On February 2, 1909, voters approve the incorporation of Friday Harbor as a town of the fourth class and elect a mayor and town council. Election results are certified by the San Juan County Board of County Commissioners on February 8 and become effective on February 9 with the first Town Council meeting held the following day. Friday Harbor is seat of the San Juan County.
The area on the central eastern shore of San Juan Island that would become San Juan County's largest settlement and only incorporated town was essentially uninhabited when Edward Warbass (1825-1906), who as a territorial legislator spearheaded creation of the county and then served as its first auditor, selected land on a protected bay known as Friday Harbor as the county seat in 1873. Warbass was Friday Harbor's only resident for several years, and it was not until the mid-1880s that the town began to grow, but once it did, growth was rapid.
At the beginning of the twentieth century, with economic good times and increasing numbers of immigrants to the region, Friday Harbor was experiencing growing pains. One pressing need was to find a safe and dependable water source for both residents and waterfront business. In 1906 a Friday Harbor Journal writer suggested that the solution to the town's problems could come from incorporation.
Not everyone agreed, but 53 of Friday Harbor's 405 residents met on January 12, 1909, and chose a steering committee to plan for incorporation. The issue was added to the ballot for the election held on February 2, 1909. Anti-Saloon League members objected to Saloon Best proprietor John Douglas (1859-?) serving on the steering committee, but Douglas not only stayed on to plan, he also won himself a council seat in the same election that approved the incorporation measure.
The vote in favor of incorporation was fairly narrow, with 70 in favor and 55 opposed. Gene Gould (1879-1957), a young bank president, was chosen as mayor and, along with John Douglas, town council members were merchants L. B. Carter (b. 1858) and Norman E. Churchill (1852-1915), creamery owner Sam Bugge (1870-1939), and dentist C. L. McGinnis (d. 1928).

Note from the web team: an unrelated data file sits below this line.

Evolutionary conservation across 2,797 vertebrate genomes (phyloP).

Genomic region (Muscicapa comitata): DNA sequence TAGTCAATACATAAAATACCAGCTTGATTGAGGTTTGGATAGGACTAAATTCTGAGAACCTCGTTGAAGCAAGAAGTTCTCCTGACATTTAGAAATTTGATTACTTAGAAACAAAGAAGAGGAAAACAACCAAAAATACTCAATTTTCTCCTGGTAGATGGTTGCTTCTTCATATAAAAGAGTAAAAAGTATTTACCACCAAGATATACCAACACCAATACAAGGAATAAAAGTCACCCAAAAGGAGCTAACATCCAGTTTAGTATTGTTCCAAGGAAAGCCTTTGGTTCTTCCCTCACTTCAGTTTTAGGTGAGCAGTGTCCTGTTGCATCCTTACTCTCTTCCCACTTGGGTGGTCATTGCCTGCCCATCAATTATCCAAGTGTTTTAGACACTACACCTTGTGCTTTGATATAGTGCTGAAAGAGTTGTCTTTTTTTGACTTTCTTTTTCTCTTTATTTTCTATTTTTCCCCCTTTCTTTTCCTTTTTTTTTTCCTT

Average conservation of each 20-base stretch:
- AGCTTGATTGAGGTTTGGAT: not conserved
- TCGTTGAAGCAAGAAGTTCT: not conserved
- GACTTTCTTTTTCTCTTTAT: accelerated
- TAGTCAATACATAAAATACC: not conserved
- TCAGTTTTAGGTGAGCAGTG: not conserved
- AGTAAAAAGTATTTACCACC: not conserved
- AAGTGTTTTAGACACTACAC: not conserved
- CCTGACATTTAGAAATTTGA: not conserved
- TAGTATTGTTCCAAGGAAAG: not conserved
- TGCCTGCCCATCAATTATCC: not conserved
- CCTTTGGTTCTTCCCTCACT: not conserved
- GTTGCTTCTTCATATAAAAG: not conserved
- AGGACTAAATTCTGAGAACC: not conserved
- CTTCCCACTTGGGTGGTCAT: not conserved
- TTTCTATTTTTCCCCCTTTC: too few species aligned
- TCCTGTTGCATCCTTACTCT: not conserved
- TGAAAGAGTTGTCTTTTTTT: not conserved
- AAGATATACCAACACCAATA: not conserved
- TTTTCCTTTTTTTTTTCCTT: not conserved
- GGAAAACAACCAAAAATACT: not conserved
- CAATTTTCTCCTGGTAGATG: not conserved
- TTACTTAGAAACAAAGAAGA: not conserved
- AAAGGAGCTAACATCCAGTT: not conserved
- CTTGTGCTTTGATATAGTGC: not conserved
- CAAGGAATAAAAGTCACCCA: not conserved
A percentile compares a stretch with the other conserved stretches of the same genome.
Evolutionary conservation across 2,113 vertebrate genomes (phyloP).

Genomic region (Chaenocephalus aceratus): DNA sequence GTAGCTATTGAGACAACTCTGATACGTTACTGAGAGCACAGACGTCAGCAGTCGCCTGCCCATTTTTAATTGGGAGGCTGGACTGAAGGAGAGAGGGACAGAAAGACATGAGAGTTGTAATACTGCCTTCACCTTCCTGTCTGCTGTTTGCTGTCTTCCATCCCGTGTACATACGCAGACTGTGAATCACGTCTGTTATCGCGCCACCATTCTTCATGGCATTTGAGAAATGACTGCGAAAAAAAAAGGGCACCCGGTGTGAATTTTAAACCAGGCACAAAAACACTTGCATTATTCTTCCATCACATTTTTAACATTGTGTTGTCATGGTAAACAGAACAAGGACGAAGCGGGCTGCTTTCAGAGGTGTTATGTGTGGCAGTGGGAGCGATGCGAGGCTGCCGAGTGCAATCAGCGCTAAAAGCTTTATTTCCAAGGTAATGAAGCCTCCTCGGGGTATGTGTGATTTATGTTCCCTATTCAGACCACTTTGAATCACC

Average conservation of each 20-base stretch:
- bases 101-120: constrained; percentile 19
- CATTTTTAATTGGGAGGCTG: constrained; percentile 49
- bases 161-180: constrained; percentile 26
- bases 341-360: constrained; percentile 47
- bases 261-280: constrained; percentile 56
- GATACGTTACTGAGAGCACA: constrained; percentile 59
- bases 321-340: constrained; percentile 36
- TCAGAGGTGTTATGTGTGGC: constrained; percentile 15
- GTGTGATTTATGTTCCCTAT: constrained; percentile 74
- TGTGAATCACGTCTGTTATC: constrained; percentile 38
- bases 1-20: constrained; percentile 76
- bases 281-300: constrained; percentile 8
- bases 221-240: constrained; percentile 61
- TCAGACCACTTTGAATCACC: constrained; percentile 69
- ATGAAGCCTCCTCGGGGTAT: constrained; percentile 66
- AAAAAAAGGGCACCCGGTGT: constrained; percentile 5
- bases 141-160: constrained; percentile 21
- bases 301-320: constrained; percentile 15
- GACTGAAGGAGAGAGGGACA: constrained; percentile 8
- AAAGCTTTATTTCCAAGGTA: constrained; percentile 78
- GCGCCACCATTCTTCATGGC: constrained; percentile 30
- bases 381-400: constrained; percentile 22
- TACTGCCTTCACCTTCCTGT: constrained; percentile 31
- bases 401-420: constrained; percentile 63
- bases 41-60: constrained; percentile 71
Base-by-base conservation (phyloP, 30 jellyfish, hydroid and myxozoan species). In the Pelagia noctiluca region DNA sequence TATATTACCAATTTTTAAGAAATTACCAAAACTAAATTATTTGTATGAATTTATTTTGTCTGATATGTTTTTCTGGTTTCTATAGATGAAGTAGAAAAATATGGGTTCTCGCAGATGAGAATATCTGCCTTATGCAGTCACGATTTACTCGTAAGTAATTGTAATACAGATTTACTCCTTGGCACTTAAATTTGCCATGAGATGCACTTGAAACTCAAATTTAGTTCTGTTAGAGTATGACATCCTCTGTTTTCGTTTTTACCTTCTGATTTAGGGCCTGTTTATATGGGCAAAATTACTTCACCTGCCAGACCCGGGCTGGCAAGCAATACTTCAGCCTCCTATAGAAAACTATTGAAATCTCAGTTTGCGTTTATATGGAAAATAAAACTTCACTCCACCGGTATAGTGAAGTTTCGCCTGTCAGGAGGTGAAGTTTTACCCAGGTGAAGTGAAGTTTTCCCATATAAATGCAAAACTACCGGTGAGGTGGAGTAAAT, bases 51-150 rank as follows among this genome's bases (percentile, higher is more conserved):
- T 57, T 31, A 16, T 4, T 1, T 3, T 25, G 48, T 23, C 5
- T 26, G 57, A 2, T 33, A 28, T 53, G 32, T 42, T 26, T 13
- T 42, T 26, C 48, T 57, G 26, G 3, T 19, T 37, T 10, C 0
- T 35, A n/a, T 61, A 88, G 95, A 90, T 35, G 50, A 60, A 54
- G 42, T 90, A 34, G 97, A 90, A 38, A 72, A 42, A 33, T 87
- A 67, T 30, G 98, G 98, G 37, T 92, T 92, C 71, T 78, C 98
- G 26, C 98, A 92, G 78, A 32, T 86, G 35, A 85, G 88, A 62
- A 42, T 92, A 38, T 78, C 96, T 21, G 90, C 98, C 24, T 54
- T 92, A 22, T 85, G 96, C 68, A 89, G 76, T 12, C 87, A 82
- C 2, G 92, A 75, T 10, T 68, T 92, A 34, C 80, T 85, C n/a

One of the new council's first acts was to approve a gravity-fed water system originating at Trout Lake, located a few miles west of Friday Harbor in the hills near the island's western shore on Haro Strait. The system was in operation by 1913.
Friday Harbor celebrated its 100th birthday in style on February 9, 2009 with more commemorative events taking place throughout the year. Planned by the town’s Centennial Commission, the San Juan Island Historical Society and Museum, the Community Theater, the Friday Harbor Historical Preservation Board, the San Juan Island Library, Skagit Valley College, the Lummi Tribes and the local Grange, the birthday party was largely financed by the San Juan Island Community Foundation.
Students, teachers, city officials, Color Guard Battery D, the Washington State Ferries, local artists and musicians all participated in the celebration. Ferries sounded their whistles all day, on arriving and departing, and ferry crews announced the Friday Harbor birthday over their PA systems. There was a Beard Growing contest, a hip-hop dance performed by Friday Harbor High School cheerleaders, and 1900s music. In the evening the Yacht Club hosted a dinner and dance. The Community Theater staged a production of Thornton Wilder’s “Our Town” later in February, the Friday Harbor fire department published its history, and there was an ongoing painting display.
Authors Mike and Julia Vouri and the San Juan Island Historical Society and Museum produced Friday Harbor, an Arcadia Press book in its Image of America series, the Lions Club made a 12-month calendar and commemorative license plate holders, T-Shirts and pencils were sold.
The Lummi Nation hosted three days of events in July, honoring their historical ties to the San Juan Islands, the town’s anniversary and the Fourth of July. Some paddled canoes into the harbor and embarked onshore below Coast Salish house posts, others provided music and food or exhibited their artwork -- carvings, photographs, weavings, and prints.